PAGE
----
“There are about 4,000 people in this county,” said McCarthy. “Even if every person here had a cell phone – which they don’t – I don’t think AT&T would make enough money to recoup the cost of one tower, let alone three.”

This catch-22 seriously affected county residents Franklin and Esther Schmidt, owners of F&E Schmidt Photography. A lightning strike during a Sept. 28 storm caused an outage of Verizon phone service at their home-based business near Slate Mills. As it is for most county residents, landline service is the only service available to the Schmidts – and it was down.

“We called our Verizon voice messaging back-up system to check our messages and kept getting a pre-recorded message saying we were not receiving calls,” said Schmidt in a phone interview, itself a victim of spotty cell phone coverage. “We called Verizon immediately and told them that message simply had to go, that it was damaging our business.”

Schmidt said Verizon originally told him their phones could be down for as long as a week, which Schmidt claimed was unacceptable. After some negotiations, repeated transfers to what Schmidt said was a Verizon supervisor in Asia – and the help of family friends who called Verizon on behalf of the Schmidts – their phones were back up Monday morning (Oct. 1), but their service was still spotty at best.

“It would be working fine one minute and die the next,” said Schmidt. “On Monday it was fixed, on Tuesday it was down again, and on and on throughout the week.”

According to Harry J. Mitchell, Verizon’s public relations director in the region, service was fully restored to the area on Oct. 4. The Schmidts will receive a $15 credit on their next phone bill, though Schmidt stressed that “there’s simply no way of knowing the damage this caused.”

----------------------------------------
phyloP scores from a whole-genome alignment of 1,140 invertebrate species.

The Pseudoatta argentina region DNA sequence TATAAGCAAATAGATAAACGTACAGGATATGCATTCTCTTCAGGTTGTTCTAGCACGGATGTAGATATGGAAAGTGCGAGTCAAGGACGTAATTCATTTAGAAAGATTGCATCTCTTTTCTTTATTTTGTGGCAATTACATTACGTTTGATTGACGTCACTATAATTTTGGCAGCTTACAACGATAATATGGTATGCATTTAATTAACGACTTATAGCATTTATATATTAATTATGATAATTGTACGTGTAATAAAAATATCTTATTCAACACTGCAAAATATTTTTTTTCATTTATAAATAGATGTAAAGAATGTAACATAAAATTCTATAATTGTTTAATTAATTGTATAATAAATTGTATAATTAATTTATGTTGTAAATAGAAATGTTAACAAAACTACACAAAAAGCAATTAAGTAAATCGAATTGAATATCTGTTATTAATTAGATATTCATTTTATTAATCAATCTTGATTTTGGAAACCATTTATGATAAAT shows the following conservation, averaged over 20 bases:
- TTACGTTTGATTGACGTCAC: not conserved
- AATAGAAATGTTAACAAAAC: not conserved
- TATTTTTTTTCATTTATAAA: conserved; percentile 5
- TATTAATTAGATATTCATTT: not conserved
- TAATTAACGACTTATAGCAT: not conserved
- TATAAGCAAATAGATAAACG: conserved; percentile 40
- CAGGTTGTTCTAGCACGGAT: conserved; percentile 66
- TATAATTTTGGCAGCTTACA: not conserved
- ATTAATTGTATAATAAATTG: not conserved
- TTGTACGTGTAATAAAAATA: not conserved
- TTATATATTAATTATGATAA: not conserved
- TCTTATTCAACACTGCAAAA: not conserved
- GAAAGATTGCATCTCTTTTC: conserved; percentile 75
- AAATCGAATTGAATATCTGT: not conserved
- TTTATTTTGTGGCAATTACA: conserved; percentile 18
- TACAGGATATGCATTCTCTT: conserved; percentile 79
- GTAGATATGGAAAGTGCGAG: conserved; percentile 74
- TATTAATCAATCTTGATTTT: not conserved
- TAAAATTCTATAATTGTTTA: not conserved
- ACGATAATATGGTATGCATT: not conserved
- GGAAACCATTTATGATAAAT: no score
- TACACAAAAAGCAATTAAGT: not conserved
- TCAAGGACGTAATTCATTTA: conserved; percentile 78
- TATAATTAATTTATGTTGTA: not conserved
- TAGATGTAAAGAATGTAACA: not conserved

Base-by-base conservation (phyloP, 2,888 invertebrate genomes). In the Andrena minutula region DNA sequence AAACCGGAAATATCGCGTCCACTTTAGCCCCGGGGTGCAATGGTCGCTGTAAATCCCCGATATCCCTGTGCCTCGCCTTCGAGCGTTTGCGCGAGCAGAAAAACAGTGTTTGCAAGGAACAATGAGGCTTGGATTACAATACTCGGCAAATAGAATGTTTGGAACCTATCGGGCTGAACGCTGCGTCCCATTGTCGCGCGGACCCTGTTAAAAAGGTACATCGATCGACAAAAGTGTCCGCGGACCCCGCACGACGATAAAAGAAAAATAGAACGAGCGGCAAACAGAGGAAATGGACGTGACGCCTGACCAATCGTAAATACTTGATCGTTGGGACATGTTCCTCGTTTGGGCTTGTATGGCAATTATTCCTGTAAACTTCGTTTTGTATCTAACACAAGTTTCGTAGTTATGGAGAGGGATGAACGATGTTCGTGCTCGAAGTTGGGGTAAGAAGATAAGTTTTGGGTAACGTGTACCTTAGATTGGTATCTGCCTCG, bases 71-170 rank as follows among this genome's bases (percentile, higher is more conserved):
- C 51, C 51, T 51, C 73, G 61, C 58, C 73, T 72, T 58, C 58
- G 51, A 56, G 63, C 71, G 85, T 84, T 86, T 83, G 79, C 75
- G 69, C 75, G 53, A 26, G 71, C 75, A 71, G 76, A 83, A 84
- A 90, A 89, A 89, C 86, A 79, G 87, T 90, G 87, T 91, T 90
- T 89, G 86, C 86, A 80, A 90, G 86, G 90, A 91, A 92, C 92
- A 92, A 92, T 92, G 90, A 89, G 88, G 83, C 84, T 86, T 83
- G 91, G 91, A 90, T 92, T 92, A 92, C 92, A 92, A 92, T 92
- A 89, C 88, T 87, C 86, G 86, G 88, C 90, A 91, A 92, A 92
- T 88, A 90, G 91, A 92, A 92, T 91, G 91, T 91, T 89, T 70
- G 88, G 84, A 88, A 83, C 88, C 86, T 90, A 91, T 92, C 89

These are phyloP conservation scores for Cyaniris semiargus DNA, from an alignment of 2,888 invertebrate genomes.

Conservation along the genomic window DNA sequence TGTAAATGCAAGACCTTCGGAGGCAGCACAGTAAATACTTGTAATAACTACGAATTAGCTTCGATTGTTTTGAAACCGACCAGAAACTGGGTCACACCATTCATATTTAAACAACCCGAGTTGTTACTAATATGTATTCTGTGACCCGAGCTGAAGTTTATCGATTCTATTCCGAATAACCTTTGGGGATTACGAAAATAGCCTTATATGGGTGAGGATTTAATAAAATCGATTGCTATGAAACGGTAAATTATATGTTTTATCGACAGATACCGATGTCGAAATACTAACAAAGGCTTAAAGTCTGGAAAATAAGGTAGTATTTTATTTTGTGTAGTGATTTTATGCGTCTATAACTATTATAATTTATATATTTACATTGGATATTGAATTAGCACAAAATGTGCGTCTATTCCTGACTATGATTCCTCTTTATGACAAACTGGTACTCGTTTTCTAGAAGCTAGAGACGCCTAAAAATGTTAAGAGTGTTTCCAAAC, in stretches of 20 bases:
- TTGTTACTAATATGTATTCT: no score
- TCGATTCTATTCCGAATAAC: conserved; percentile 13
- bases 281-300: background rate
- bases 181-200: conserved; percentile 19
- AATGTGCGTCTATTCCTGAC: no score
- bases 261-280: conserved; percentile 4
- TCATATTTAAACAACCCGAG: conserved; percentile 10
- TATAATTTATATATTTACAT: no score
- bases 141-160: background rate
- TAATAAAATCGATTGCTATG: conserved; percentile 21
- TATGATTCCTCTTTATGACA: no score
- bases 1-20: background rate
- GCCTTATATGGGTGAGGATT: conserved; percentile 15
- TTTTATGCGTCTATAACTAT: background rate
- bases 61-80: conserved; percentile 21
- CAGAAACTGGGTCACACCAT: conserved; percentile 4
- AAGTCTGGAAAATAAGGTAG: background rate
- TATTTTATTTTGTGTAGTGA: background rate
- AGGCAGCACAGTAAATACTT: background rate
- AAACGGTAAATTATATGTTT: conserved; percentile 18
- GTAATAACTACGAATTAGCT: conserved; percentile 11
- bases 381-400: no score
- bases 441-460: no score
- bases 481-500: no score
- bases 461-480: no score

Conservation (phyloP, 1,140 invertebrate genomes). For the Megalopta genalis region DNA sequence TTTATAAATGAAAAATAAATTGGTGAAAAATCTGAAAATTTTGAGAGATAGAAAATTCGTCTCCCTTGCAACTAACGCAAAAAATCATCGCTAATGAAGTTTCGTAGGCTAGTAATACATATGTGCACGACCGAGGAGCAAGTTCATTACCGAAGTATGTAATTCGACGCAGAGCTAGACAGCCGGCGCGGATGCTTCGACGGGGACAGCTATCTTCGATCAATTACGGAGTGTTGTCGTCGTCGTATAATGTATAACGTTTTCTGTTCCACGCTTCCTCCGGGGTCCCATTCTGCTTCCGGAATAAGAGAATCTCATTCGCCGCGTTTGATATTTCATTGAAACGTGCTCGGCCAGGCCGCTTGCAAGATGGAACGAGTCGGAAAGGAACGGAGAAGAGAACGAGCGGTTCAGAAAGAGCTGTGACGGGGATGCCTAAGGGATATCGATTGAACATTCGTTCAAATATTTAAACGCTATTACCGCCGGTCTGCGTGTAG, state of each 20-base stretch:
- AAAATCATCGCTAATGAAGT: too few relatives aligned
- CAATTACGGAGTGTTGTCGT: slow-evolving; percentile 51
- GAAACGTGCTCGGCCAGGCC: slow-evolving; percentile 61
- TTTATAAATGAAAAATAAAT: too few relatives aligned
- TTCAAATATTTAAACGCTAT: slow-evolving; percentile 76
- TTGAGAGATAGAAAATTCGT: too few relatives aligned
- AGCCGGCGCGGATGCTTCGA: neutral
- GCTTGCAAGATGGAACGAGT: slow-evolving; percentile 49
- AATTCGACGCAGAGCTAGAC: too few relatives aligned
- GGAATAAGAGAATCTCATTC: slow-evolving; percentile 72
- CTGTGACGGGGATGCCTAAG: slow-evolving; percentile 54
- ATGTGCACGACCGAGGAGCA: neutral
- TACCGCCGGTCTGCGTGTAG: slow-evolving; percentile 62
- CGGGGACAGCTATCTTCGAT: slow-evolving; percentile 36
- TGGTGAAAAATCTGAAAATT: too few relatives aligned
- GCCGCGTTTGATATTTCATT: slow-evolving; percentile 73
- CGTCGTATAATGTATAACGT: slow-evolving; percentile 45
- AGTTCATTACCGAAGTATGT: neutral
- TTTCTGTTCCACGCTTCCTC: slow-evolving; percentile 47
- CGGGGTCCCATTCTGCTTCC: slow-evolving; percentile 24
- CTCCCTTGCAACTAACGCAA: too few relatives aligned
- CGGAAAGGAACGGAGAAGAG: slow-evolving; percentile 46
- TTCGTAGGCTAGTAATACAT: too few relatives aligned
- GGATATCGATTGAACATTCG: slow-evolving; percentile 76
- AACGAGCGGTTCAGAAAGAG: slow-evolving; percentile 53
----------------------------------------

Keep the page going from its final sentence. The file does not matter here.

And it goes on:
“While the equipment was out of service, callers trying to reach [Verizon] customers who have voice mail would have received a message like [the one the Schmidts cited],” Mitchell said, adding: “We regret the inconvenience this service issue caused our customers.”

In addition to an unknown number of potential customers who looked elsewhere after being unable to reach the Schmidts, the lack of any phone service whatsoever poses a major safety issue, something stressed by McCarthy – and something many of the county’s fire, rescue and public safety personnel spoke up about at last year’s cell tower hearings.

“There are a lot of older people in this county,” McCarthy said. “And if they can’t call out at all, even for help, that obviously poses a huge problem.”

This is further compounded by the fact that landlines – including the aging copper wire-based infrastructure common to rural areas such as Rappahannock – are no longer a priority for providers. The materials are expensive. Cell phone infrastructure and equipment are less costly and more convenient. It’s possible that landlines will be irrevocably obsolete soon, and cell phones will be the only type of coverage provided.

Just as soon as those towers are built.